The NFU has urged farmers and countryside dwellers to take part in a new survey by 24th June, aimed at assessing policing and the problem of crime in rural areas. The survey was highlighted on Countryfile on Sunday 14th June.
The National Rural Crime Network launched the survey on Wednesday 20 May as police forces across Britain face further budget cuts.
The survey will look at the financial impact of crime on farming and rural dwellers, how safe countryside communities feel and how much they feel the focus of policing has moved to urban areas.
The results of the survey will be used to improve awareness of crime, encourage crime prevention and inform government policy.
Suzanne Clear (pictured right), senior adviser for planning and rural affairs at the NFU, urged farmers and rural people to get involved and make a difference.
“We would ask our members to please spare ten minutes to respond to the survey,” she said.
“Their experience can demonstrate how crime impacts on farming families, farm businesses and the community around them. This should be the biggest rural crime survey ever, and it’s essential that the farming and countryside voice is heard, to ensure rural crime prevention is a priority for police funding.”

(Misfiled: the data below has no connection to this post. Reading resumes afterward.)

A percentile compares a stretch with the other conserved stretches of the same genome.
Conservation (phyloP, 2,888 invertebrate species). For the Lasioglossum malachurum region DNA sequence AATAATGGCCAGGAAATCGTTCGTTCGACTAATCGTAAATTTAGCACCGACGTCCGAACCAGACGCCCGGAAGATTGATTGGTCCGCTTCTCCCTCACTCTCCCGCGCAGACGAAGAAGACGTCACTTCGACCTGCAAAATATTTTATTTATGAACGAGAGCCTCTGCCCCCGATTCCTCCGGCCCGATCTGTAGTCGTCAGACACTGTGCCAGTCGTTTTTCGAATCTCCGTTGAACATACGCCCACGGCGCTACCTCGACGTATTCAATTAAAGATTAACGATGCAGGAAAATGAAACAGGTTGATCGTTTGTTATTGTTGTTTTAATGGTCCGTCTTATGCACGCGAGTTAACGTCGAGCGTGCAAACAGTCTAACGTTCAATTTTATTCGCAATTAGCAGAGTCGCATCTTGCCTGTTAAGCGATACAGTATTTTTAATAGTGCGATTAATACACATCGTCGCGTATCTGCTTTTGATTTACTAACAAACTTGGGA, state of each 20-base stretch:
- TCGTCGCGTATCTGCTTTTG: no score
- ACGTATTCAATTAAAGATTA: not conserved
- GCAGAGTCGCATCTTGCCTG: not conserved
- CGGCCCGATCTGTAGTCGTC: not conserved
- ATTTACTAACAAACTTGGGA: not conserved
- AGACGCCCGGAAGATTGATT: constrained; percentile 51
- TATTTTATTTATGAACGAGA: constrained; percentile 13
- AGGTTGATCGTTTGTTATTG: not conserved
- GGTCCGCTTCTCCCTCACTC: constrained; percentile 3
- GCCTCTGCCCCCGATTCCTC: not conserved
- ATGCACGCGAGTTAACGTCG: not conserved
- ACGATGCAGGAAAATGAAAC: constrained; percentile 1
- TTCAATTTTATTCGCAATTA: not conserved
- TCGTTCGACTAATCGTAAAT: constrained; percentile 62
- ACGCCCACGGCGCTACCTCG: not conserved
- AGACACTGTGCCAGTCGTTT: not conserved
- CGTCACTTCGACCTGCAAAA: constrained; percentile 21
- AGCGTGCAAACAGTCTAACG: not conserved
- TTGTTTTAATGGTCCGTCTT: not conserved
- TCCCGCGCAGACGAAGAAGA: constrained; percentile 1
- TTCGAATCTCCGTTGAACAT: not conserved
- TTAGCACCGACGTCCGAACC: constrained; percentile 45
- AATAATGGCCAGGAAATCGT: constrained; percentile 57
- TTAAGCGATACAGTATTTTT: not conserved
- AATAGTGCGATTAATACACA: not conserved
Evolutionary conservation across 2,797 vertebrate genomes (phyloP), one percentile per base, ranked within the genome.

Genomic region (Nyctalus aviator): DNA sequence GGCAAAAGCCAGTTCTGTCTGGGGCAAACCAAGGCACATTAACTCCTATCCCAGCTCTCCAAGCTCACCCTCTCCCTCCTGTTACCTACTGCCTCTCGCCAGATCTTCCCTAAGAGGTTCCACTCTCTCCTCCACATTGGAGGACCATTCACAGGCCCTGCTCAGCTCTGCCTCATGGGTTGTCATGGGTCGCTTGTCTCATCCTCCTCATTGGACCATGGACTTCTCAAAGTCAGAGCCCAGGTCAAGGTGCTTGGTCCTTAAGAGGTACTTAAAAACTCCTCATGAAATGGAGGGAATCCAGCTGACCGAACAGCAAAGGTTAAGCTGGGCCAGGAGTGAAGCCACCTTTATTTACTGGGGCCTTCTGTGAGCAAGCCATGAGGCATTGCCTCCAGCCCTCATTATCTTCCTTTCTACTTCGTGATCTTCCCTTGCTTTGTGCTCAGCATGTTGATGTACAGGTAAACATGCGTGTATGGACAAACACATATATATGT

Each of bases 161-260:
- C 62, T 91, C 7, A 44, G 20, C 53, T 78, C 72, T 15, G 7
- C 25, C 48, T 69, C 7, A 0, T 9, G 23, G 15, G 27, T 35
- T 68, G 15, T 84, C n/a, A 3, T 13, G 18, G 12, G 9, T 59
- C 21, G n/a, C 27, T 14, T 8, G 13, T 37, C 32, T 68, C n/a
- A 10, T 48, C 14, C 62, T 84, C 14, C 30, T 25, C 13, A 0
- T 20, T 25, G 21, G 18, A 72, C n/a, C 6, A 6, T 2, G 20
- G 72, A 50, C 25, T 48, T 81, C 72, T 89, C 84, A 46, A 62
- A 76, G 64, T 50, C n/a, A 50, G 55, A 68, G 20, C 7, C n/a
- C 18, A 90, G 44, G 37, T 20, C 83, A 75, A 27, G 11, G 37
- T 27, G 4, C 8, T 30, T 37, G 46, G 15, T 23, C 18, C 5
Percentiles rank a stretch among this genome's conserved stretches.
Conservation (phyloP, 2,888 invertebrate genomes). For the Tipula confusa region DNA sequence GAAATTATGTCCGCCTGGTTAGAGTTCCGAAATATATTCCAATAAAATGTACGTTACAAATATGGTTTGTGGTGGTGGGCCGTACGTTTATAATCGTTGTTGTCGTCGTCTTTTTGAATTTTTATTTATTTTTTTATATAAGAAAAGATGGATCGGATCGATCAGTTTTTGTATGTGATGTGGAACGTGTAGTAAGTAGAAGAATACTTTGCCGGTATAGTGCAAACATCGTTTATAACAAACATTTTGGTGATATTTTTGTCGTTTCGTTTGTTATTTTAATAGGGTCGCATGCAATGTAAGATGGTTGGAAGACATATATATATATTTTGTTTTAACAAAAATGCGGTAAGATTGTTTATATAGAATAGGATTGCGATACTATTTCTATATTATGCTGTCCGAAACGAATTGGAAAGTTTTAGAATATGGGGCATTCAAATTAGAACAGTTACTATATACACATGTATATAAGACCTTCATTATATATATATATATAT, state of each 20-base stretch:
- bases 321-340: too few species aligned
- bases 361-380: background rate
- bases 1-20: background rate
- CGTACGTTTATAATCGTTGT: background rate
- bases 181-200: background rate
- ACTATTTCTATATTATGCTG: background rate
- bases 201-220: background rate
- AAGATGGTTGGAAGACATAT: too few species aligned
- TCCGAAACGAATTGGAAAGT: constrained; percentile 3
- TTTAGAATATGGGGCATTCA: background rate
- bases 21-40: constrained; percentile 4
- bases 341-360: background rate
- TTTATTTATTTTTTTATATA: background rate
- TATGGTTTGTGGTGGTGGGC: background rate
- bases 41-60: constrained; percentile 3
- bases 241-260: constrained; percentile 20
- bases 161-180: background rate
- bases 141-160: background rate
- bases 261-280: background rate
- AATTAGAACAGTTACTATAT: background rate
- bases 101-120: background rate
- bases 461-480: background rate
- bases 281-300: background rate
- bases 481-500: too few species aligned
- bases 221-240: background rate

According to a Home Office survey released last month, one in four agriculture, forestry and fishing businesses were affected by crime in 2014. While it revealed that farming, fishery and forestry businesses saw a fall in burglaries when compared to other rural businesses such as retail premises, it also showed:
- Rural businesses were hit by 95,000 crimes last year
- One third of crimes were thefts
- 24 per cent of all reported crime was vandalism.
Yet Suzanne added that the survey had not included online crime, something that was a growing problem. On top of that, the figures also hid other types of crime.
“The NFU is concerned that not only are the levels of crime too high, but they hide under reported crimes and antisocial behaviour that our members tell us they are experiencing, but do not always feel that they can report,” she went on to explain.